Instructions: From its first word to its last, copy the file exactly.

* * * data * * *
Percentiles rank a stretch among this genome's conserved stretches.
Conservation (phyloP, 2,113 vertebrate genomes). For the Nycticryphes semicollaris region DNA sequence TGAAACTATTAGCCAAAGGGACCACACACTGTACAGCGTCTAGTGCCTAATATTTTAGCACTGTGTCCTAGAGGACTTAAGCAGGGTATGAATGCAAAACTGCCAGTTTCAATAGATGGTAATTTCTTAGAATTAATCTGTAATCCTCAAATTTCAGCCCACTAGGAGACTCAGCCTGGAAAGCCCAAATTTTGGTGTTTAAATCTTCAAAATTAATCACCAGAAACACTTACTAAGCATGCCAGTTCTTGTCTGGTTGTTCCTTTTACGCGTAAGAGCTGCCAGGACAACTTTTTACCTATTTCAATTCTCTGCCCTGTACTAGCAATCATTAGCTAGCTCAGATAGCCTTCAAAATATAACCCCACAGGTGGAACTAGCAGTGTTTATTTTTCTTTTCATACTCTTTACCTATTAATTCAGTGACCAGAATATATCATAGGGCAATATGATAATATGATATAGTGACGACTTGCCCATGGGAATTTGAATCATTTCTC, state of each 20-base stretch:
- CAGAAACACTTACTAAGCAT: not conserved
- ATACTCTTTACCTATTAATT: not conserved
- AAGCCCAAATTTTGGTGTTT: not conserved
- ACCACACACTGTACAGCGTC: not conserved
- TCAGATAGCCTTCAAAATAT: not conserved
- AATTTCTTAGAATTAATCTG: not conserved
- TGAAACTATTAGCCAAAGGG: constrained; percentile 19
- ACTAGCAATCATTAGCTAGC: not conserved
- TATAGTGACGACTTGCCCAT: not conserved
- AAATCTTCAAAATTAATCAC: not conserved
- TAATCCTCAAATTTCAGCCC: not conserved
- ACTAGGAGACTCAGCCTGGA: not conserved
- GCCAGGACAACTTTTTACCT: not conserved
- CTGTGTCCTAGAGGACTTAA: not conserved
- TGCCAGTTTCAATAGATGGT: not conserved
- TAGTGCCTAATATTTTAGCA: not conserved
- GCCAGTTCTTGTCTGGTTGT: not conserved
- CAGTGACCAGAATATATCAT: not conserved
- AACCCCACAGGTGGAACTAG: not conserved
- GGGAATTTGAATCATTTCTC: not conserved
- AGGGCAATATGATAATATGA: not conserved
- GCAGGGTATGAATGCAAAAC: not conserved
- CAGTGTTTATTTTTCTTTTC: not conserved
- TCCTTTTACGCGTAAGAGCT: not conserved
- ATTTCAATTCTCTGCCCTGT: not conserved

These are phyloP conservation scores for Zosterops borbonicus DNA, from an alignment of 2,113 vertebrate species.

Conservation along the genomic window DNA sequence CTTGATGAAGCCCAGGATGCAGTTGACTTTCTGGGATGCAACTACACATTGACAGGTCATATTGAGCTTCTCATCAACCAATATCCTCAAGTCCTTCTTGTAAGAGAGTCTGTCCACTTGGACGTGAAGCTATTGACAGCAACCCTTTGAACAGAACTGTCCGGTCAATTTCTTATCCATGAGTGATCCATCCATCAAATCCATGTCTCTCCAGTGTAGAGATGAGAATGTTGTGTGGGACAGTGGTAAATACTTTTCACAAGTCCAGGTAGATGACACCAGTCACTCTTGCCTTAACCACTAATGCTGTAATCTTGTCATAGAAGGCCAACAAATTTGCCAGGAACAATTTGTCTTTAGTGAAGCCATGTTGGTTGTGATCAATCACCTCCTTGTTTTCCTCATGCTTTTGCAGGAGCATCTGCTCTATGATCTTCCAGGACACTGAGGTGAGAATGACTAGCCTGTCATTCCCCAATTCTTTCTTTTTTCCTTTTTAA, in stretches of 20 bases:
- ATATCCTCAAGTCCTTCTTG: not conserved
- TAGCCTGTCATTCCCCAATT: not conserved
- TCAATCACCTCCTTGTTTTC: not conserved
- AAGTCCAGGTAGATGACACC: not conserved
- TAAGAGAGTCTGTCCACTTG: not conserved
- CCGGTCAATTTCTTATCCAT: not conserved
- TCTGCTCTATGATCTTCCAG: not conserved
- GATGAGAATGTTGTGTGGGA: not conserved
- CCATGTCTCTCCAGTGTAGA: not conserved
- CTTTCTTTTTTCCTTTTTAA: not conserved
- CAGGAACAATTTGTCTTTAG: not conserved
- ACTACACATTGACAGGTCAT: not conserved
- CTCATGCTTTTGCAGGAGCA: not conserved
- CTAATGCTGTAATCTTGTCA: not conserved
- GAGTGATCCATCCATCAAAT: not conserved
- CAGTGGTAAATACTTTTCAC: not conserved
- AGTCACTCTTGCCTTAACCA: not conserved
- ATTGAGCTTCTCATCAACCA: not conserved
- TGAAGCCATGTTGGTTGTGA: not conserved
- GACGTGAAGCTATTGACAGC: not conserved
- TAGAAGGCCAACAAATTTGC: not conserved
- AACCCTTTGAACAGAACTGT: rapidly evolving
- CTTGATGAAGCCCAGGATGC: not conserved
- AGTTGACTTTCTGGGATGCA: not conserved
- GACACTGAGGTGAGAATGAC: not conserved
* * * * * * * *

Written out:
Percentiles rank a stretch among this genome's conserved stretches.
Conservation (phyloP, 2,113 vertebrate genomes). For the Nycticryphes semicollaris region DNA sequence TGAAACTATTAGCCAAAGGGACCACACACTGTACAGCGTCTAGTGCCTAATATTTTAGCACTGTGTCCTAGAGGACTTAAGCAGGGTATGAATGCAAAACTGCCAGTTTCAATAGATGGTAATTTCTTAGAATTAATCTGTAATCCTCAAATTTCAGCCCACTAGGAGACTCAGCCTGGAAAGCCCAAATTTTGGTGTTTAAATCTTCAAAATTAATCACCAGAAACACTTACTAAGCATGCCAGTTCTTGTCTGGTTGTTCCTTTTACGCGTAAGAGCTGCCAGGACAACTTTTTACCTATTTCAATTCTCTGCCCTGTACTAGCAATCATTAGCTAGCTCAGATAGCCTTCAAAATATAACCCCACAGGTGGAACTAGCAGTGTTTATTTTTCTTTTCATACTCTTTACCTATTAATTCAGTGACCAGAATATATCATAGGGCAATATGATAATATGATATAGTGACGACTTGCCCATGGGAATTTGAATCATTTCTC, state of each 20-base stretch:
- CAGAAACACTTACTAAGCAT: not conserved
- ATACTCTTTACCTATTAATT: not conserved
- AAGCCCAAATTTTGGTGTTT: not conserved
- ACCACACACTGTACAGCGTC: not conserved
- TCAGATAGCCTTCAAAATAT: not conserved
- AATTTCTTAGAATTAATCTG: not conserved
- TGAAACTATTAGCCAAAGGG: constrained; percentile 19
- ACTAGCAATCATTAGCTAGC: not conserved
- TATAGTGACGACTTGCCCAT: not conserved
- AAATCTTCAAAATTAATCAC: not conserved
- TAATCCTCAAATTTCAGCCC: not conserved
- ACTAGGAGACTCAGCCTGGA: not conserved
- GCCAGGACAACTTTTTACCT: not conserved
- CTGTGTCCTAGAGGACTTAA: not conserved
- TGCCAGTTTCAATAGATGGT: not conserved
- TAGTGCCTAATATTTTAGCA: not conserved
- GCCAGTTCTTGTCTGGTTGT: not conserved
- CAGTGACCAGAATATATCAT: not conserved
- AACCCCACAGGTGGAACTAG: not conserved
- GGGAATTTGAATCATTTCTC: not conserved
- AGGGCAATATGATAATATGA: not conserved
- GCAGGGTATGAATGCAAAAC: not conserved
- CAGTGTTTATTTTTCTTTTC: not conserved
- TCCTTTTACGCGTAAGAGCT: not conserved
- ATTTCAATTCTCTGCCCTGT: not conserved

These are phyloP conservation scores for Zosterops borbonicus DNA, from an alignment of 2,113 vertebrate species.

Conservation along the genomic window DNA sequence CTTGATGAAGCCCAGGATGCAGTTGACTTTCTGGGATGCAACTACACATTGACAGGTCATATTGAGCTTCTCATCAACCAATATCCTCAAGTCCTTCTTGTAAGAGAGTCTGTCCACTTGGACGTGAAGCTATTGACAGCAACCCTTTGAACAGAACTGTCCGGTCAATTTCTTATCCATGAGTGATCCATCCATCAAATCCATGTCTCTCCAGTGTAGAGATGAGAATGTTGTGTGGGACAGTGGTAAATACTTTTCACAAGTCCAGGTAGATGACACCAGTCACTCTTGCCTTAACCACTAATGCTGTAATCTTGTCATAGAAGGCCAACAAATTTGCCAGGAACAATTTGTCTTTAGTGAAGCCATGTTGGTTGTGATCAATCACCTCCTTGTTTTCCTCATGCTTTTGCAGGAGCATCTGCTCTATGATCTTCCAGGACACTGAGGTGAGAATGACTAGCCTGTCATTCCCCAATTCTTTCTTTTTTCCTTTTTAA, in stretches of 20 bases:
- ATATCCTCAAGTCCTTCTTG: not conserved
- TAGCCTGTCATTCCCCAATT: not conserved
- TCAATCACCTCCTTGTTTTC: not conserved
- AAGTCCAGGTAGATGACACC: not conserved
- TAAGAGAGTCTGTCCACTTG: not conserved
- CCGGTCAATTTCTTATCCAT: not conserved
- TCTGCTCTATGATCTTCCAG: not conserved
- GATGAGAATGTTGTGTGGGA: not conserved
- CCATGTCTCTCCAGTGTAGA: not conserved
- CTTTCTTTTTTCCTTTTTAA: not conserved
- CAGGAACAATTTGTCTTTAG: not conserved
- ACTACACATTGACAGGTCAT: not conserved
- CTCATGCTTTTGCAGGAGCA: not conserved
- CTAATGCTGTAATCTTGTCA: not conserved
- GAGTGATCCATCCATCAAAT: not conserved
- CAGTGGTAAATACTTTTCAC: not conserved
- AGTCACTCTTGCCTTAACCA: not conserved
- ATTGAGCTTCTCATCAACCA: not conserved
- TGAAGCCATGTTGGTTGTGA: not conserved
- GACGTGAAGCTATTGACAGC: not conserved
- TAGAAGGCCAACAAATTTGC: not conserved
- AACCCTTTGAACAGAACTGT: rapidly evolving
- CTTGATGAAGCCCAGGATGC: not conserved
- AGTTGACTTTCTGGGATGCA: not conserved
- GACACTGAGGTGAGAATGAC: not conserved